Why T’ai Chi
13 Hot Questions You Always Wanted To Ask About T’ai Chi?
Q1: What is T’ai Chi?
T’ai Chi in the West has often been associated with “HEALTH”, which encompasses physical, mental, philosophical and spiritual. T’hi Chi with its gentle movements is known to combat stress; it is a very good form of relaxation or “meditation in motion”, an effective martial art and self defence and above all improves balance and fall prevention in mature people.
Q2. How will T’ai Chi benefit me?
Through practicing T’ai Chi, the body gradually learns to be flexible and softens, the mind follows. The mind is then unhindered by memories of the past and mystery of the future events. This is a more “natural state” of mind. This mindfulness helps you to see clearly and yield in the face of difficulties.
Q3. Is there any research about the health benefits of T’ai Chi?
Yes. There is a great deal of empirical research on the effectiveness of T’ai Chi in maintaining and balancing a good physical and mental health. Simply Google or see “T’aichi” in top menu.
Q4. What happens in a T’ai Chi class?
First of all you meet many like-minded people. Most classes start with gentle stretching or warm up exercises. These exercises loosen the body, relax the mind, improve flexibility, balance and build up sensitivity and awareness of your body. Hidden in these exercises are the essence of T’ai Chi and being soft rather than hard and unyielding.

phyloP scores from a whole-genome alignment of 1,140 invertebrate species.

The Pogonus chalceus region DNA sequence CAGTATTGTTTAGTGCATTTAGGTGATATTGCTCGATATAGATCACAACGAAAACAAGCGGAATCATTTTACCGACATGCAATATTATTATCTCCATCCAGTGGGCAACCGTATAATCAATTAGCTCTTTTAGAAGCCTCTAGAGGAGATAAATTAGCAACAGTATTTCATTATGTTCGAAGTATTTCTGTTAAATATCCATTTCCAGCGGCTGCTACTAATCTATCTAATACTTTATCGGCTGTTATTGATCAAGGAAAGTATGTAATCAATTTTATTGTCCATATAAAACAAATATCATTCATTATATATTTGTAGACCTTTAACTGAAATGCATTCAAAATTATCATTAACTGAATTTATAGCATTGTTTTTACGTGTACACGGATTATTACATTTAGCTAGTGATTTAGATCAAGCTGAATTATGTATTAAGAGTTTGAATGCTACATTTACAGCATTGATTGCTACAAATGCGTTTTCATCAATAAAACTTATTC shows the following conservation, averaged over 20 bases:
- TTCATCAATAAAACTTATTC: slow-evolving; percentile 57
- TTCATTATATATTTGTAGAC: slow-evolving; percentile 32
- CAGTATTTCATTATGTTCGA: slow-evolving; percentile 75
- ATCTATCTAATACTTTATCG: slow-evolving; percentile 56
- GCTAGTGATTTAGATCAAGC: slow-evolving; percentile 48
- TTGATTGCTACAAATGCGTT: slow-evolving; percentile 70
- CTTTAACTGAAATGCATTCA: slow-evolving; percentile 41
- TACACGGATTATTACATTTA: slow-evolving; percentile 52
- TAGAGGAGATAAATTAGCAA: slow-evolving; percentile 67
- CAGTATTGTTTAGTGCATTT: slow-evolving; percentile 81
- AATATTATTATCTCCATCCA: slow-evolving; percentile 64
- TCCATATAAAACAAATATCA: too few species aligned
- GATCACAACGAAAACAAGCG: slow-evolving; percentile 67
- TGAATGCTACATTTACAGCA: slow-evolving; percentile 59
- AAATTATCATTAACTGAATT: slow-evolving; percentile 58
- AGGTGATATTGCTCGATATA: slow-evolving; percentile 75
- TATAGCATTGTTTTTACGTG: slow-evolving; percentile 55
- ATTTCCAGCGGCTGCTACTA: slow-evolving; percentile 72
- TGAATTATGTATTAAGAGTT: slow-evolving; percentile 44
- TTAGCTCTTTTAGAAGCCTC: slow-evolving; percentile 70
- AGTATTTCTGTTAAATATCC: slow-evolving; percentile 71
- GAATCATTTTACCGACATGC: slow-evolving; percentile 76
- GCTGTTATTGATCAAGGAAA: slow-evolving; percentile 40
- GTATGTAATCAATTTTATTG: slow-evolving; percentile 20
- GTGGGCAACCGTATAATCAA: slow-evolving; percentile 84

In most classes a “T’ai Chi form” will be taught. A form is a combination of movements initially developed by a Grand Master, and then passed on to his senior students and then taught to you movement by movement. The form is not the end; it is only a tool to practice the essence of T’ai Chi.
Many additional exercises go on in the class such as: partner work, sticking, yielding, pushing hands, roots testing, chi walking, martial applications which involve you to work with other students. They are all good fun.
Q5. How long does it take to learn the form?
That depends on you and how much commitment you are prepared to make each week. Normally a short form takes about a year or so to learn and another further year or so to internalise and make it your own so you do not become your teacher’s carbon copy. Of course you can learn the choreography of a form in two/three months of intensive work. This is what I call “Surface Learning”.
In feudal China, a potential student used to sleep outside the Master’s house for one year before they got permission to see the Master. Just imagine if one sleeps outside the wrong door all that time too?
Q6. Are there any rules to follow inside the class?
I have some “Cool Rules” in my classes. Some of these Cool Rules have been suggested by my students. We are constantly learning from each other.
A) All students to “under-perform” by 24% in my classes. For example: if they can reach and touch their toes or knees, they aim to do less by 24%. We have a lot of fun with this. After all we are looking for a progression and not perfection to start. I will tell why 24% and not 25%, but not here.
B) We encourage everybody to sit when they are tired. After all it is not a contest or competition.
C) We practice softness to accumulate softness. None of those hard external martial kicks or punches?